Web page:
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Oberhausen, Germany, emergency currency, 5 million marks, kept by a Polish Jewish refugee

Object | Accession Number: 2012.358.5

City of Oberhausen emergency currency note [notgeld] for 5 million marks acquired by 8 year old Henikel (Harold) Minuskin before he and his family left Germany for the US in 1946. The currency was issued in 1923 due to the period of hyperinflation during the Weimar Republic. Henikel lived in Zhetel (Zdieciol) Poland (Dziatlava, Belarus), with his parents Shlamke and Shanke, and his younger brother Kalmanke. In June 1941, when he was three years old, Zhekel was occupied by Nazi Germany. The Jews of the town were violently persecuted and over 120 prominent community members, including Henikel's uncle Leib, were shot. On February 22, 1942, all Jews were forcibly relocated to a ghetto. That August, the Germans began preparations to liquidate the ghetto. His father escaped to the nearby forest and joined the Jewish partisan resistance. His mother took the two brothers to an underground hiding place. After three days, they escaped to the forest. His father found them hiding in a root cellar and brought them to live with the Lenin Partisan Brigade in the Lipichanski forest in Poland (Bialowieza Forest (Poland and Belarus) from 1942-1944. The area was liberated by the Soviet Army in September 1944. When the war ended in May 1945, the family went to Zeilsheim displaced persons camp in Germany. With the assistance of the Hebrew Immigrant Aid Society (HIAS), the family emigrated to the United States, arriving in New York on September 6, 1946.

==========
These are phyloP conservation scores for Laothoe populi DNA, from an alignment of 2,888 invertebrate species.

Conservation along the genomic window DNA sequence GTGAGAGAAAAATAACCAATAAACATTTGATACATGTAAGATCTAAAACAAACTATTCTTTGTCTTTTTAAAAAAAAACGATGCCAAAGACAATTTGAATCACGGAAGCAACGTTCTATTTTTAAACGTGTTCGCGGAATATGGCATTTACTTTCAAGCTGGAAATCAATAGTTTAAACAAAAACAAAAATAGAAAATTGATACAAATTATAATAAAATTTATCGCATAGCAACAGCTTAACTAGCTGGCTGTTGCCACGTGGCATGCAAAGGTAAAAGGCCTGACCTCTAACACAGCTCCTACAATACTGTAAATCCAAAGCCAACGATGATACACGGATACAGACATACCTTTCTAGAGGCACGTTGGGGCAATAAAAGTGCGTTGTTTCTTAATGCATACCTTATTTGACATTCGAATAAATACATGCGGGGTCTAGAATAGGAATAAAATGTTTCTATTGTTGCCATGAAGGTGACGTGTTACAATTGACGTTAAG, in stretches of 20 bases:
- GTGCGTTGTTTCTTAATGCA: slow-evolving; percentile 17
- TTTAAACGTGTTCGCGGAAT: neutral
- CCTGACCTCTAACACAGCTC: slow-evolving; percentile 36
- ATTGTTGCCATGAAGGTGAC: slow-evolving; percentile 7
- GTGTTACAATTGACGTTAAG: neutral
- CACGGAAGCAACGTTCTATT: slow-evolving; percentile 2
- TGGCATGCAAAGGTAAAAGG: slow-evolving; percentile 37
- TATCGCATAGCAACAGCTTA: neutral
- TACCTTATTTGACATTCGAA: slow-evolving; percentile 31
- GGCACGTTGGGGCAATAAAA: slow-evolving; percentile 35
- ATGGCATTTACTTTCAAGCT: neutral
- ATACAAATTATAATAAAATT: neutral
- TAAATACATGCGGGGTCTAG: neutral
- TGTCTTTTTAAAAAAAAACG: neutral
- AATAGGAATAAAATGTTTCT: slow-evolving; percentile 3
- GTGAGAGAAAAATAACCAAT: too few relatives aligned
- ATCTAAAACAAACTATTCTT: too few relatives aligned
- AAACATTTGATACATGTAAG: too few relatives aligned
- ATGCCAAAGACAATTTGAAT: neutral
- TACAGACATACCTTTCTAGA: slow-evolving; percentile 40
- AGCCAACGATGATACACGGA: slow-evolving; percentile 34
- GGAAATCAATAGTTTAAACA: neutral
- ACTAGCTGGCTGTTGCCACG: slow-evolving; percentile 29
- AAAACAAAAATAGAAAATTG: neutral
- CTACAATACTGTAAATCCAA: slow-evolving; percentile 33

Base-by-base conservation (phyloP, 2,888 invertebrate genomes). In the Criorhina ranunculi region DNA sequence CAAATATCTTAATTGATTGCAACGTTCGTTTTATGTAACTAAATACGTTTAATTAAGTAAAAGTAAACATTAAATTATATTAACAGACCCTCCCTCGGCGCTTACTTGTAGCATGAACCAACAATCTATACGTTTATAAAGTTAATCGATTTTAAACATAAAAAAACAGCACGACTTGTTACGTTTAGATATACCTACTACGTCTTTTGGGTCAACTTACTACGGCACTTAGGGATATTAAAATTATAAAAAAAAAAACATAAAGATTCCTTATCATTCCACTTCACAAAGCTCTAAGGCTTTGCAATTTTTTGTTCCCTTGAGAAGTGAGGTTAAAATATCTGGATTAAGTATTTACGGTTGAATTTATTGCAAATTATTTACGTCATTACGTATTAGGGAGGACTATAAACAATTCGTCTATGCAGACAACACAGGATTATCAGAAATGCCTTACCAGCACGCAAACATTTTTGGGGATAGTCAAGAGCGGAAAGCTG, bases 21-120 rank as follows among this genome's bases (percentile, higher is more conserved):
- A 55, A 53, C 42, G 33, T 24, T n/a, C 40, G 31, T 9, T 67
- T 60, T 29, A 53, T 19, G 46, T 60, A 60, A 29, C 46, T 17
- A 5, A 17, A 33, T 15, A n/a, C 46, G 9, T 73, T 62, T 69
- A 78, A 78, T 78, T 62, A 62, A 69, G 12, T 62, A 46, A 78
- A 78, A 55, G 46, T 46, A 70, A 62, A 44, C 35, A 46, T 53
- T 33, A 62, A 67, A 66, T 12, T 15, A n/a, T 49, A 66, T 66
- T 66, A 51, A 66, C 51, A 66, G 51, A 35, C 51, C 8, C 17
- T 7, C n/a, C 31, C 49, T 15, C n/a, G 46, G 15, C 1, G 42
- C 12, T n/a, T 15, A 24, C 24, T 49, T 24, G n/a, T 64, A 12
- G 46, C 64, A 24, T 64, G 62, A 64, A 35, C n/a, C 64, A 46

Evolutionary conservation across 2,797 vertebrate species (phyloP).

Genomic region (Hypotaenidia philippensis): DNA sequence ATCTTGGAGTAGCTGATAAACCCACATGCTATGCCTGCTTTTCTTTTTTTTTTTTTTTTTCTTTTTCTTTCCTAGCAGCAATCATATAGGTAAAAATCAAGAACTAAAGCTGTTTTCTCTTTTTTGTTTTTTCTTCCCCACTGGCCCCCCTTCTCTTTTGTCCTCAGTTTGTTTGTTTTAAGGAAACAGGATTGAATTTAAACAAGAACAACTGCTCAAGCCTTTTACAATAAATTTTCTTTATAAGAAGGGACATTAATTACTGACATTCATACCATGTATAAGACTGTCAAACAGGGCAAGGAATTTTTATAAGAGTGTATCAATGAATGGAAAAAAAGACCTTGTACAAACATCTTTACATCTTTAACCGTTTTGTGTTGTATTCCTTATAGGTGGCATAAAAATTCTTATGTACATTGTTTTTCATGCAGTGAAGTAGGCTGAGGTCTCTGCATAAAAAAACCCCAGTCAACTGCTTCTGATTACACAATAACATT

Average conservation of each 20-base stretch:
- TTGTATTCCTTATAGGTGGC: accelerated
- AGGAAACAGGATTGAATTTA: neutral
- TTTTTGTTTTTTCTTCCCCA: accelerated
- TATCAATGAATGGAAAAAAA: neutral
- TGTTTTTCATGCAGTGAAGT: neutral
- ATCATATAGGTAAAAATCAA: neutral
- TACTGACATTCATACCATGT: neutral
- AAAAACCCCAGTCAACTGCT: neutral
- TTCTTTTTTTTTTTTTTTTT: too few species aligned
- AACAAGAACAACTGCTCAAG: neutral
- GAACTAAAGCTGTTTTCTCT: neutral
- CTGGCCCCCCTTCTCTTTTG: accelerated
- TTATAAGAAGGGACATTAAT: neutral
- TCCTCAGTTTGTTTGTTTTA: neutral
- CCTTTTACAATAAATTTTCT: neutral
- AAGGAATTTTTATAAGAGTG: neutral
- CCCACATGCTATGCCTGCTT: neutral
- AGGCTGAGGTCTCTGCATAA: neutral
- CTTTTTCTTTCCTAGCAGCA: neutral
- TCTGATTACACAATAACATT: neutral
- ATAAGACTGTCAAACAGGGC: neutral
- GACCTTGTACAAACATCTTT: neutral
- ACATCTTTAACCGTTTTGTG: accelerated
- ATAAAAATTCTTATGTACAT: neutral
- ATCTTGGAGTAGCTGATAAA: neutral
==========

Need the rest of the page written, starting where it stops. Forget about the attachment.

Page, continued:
Date
1923 August 10  (issue)
approximately 1946  (received)
Geography
issue : Oberhausen-Rheinhausen (Germany)
Language
German
Classification
Exchange Media
Category
Money
Credit Line
United States Holocaust Memorial Museum Collection, Gift of Harold Minuskin
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Record last modified: 2018-10-24 14:09:24
This page: https://collections.ushmm.org/search/catalog/irn58663